There are many ways in which the sudden and suddenly-political death of Supreme Court Justice Antonin Scalia has the potential to impact the ordinary lives of every citizen. So far, no one has declared an upside, which is a statement unto itself. We here at DFE decided to take a look from the perspective we know best.

There are a number of cases either before the Supreme Court right now, possibly held up over the threatened year of inaction between now and Election Day, or heard but not yet ruled on. Many of those either rely on the legal interpretation of science or affect interests of the scientific community.

One big story that’s not really getting a lot of play in mainstream channels is the fate of the Clean Power Plan. The Clean Power Plan is the Obama Administration’s EPA plan for cutting emissions at power plants. Power plant hydrocarbon emissions make up a substantial 40% of the total for the United States. The Obama Administration plans to leave as its environmental legacy a system aimed at cutting those emissions by 2030.

But the bombshell from just a week and a half ago was that the Supreme Court ordered the program halted pending a hearing in the Court. That hearing could be pending for quite some time if Republicans make good with their post-election nomination plans. And if a Democrat wins the White House, they may find some new excuse to stall longer.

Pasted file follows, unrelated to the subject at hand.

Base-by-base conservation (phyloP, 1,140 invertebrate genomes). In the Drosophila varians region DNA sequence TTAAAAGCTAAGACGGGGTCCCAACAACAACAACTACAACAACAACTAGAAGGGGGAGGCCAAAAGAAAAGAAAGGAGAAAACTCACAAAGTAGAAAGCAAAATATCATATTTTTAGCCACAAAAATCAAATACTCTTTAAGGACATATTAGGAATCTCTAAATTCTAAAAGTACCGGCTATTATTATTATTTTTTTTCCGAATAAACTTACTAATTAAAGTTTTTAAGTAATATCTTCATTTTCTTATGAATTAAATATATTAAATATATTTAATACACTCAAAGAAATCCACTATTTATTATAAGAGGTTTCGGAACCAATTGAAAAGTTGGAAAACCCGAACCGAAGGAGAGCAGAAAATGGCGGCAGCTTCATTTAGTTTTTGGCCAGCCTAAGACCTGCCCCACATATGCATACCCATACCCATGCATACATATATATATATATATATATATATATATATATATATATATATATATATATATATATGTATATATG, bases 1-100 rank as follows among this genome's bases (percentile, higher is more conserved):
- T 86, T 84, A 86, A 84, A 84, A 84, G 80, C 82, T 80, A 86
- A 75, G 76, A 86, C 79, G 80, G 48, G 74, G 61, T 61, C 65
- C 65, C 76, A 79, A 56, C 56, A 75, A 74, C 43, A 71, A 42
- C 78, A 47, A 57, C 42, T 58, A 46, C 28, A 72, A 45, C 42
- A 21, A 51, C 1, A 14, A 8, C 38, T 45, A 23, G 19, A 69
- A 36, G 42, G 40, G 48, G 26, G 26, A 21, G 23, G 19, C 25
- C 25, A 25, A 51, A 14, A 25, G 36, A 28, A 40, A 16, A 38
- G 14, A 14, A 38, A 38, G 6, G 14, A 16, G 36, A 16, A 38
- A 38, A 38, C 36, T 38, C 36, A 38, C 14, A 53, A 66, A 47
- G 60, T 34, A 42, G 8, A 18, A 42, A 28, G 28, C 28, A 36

The Clean Power Plan is a fairly modest proposal that doesn’t even set the goal of the program for another four years. It stipulates that emissions in 2030 will not be more than 16% less than those in 2020. Legally loopy enough for you? Well, get ready for the reason the SCOTUS put the Clean Power Plan on hold:

The various parties challenging the Clean Power Plan, which include multiple states and energy companies, raise several disagreements with how the EPA has interpreted its own authority to regulate under the Clean Air Act. The most difficult question presented by this case, however, isalso the most absurd. A quarter-century ago, Congress enacted two conflicting amendments to the Clean Air Act. One of these amendments arguably prevents the EPA from moving forward with the Clean Power Plan, the other does not.

It is as if Schrödinger’s cat were written into the United States Code. The cat is both alive and dead. The Clean Power Plan is both legal and illegal.

In other words, there is nothing about the letter of the law that is unconstitutional. This is only a matter of which cat gets to exist, based on neither random chance nor on cosmic coincidence. Purely – exclusively – based on politics. And now the politics of the Supreme Court may be changing. Will be changing, one way or the other.

As if their prospects weren’t already looking, well,.. a little mealy in the first place,.. it really begins to seem like Republicans are planning to campaign on the SCOTUS vacancy. Like it or not, without confirmation hearings, SCOTUS will be a big part of the campaign. For a really long time.

Almost a year. Through all the debates. Every single time you hear a Republican speak or be interviewed, the question will come up. One will accuse the other of wanting to appease Obama. The other will complain about a negative attack advert featuring Scalia’s face. Over and over and over again.